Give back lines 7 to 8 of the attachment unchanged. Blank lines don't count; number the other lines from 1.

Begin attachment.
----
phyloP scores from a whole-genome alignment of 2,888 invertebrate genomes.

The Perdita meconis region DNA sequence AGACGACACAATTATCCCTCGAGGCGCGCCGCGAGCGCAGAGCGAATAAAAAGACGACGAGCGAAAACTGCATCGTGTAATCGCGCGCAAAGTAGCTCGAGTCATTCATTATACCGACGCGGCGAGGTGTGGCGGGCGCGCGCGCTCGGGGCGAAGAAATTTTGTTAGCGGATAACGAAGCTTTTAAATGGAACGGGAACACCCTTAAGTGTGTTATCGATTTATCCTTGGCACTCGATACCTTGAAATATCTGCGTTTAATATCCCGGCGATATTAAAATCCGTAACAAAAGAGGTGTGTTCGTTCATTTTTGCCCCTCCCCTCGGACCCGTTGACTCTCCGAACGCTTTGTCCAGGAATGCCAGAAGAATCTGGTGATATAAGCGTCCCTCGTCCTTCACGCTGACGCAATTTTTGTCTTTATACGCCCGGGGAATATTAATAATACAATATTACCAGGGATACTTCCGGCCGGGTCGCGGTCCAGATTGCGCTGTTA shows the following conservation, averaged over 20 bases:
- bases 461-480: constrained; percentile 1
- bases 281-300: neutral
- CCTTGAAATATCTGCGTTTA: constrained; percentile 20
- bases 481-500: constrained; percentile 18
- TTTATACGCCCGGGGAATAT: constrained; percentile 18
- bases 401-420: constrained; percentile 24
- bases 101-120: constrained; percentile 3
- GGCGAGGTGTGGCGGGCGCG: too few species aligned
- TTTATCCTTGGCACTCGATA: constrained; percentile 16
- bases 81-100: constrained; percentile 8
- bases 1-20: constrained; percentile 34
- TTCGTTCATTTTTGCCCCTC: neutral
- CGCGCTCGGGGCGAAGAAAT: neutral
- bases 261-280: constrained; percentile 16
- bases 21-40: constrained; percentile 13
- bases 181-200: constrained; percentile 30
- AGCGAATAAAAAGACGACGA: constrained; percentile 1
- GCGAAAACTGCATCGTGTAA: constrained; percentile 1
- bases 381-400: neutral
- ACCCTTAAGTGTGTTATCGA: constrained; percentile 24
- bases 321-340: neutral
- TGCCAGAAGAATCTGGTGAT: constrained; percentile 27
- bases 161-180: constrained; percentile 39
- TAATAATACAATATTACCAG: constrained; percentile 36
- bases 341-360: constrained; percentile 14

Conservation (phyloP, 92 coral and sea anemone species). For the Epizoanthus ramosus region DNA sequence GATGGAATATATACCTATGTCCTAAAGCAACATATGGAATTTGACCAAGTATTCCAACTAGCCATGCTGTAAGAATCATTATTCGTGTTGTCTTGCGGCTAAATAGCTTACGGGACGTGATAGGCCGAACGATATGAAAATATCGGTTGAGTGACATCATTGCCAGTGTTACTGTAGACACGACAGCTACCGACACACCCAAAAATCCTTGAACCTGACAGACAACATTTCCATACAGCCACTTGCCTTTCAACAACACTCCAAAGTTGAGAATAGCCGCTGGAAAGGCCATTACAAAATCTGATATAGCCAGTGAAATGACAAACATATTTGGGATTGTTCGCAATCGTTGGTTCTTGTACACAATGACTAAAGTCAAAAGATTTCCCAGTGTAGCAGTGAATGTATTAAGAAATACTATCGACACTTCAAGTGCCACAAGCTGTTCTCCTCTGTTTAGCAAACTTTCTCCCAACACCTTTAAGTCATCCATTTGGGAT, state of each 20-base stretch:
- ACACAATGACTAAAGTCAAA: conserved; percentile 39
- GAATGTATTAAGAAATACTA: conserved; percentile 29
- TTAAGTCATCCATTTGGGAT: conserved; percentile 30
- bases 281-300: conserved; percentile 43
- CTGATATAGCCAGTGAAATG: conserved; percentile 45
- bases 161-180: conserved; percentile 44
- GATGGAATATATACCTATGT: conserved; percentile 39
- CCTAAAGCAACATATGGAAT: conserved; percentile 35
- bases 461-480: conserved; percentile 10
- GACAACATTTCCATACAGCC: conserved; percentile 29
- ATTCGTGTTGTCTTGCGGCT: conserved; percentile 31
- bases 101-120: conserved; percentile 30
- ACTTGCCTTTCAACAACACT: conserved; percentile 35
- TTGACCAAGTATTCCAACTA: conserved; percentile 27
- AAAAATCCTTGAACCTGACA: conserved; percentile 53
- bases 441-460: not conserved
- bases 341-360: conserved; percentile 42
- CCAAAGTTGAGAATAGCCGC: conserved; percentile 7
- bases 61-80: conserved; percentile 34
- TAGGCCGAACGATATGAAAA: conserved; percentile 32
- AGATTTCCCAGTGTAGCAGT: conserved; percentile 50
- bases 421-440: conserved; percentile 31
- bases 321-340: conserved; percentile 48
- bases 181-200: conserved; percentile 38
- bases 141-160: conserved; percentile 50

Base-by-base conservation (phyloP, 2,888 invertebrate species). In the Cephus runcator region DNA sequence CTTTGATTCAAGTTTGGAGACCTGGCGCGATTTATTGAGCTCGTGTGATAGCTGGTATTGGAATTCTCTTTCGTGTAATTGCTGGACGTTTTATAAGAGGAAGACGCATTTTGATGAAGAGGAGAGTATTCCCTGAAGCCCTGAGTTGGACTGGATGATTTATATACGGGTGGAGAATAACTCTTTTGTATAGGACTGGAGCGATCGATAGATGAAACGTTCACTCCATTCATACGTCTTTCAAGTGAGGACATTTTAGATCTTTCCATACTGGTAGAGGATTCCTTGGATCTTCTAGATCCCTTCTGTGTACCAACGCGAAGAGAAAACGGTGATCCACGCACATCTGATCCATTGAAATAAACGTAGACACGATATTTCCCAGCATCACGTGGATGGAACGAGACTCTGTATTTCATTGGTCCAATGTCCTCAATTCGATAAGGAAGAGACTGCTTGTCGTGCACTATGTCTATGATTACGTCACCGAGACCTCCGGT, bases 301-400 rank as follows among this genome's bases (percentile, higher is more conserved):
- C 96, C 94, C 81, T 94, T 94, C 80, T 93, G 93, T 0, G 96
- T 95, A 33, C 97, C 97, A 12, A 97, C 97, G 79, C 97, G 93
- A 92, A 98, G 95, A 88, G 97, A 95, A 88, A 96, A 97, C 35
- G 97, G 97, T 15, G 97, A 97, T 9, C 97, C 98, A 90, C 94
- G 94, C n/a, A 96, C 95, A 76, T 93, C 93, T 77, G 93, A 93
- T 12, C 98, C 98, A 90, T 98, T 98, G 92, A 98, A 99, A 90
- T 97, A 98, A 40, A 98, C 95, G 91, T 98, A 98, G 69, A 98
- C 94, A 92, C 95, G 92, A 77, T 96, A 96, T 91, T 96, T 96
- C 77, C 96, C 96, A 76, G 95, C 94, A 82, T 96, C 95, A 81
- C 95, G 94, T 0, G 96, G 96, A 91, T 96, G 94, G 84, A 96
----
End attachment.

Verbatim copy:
- TTTATACGCCCGGGGAATAT: constrained; percentile 18
- bases 401-420: constrained; percentile 24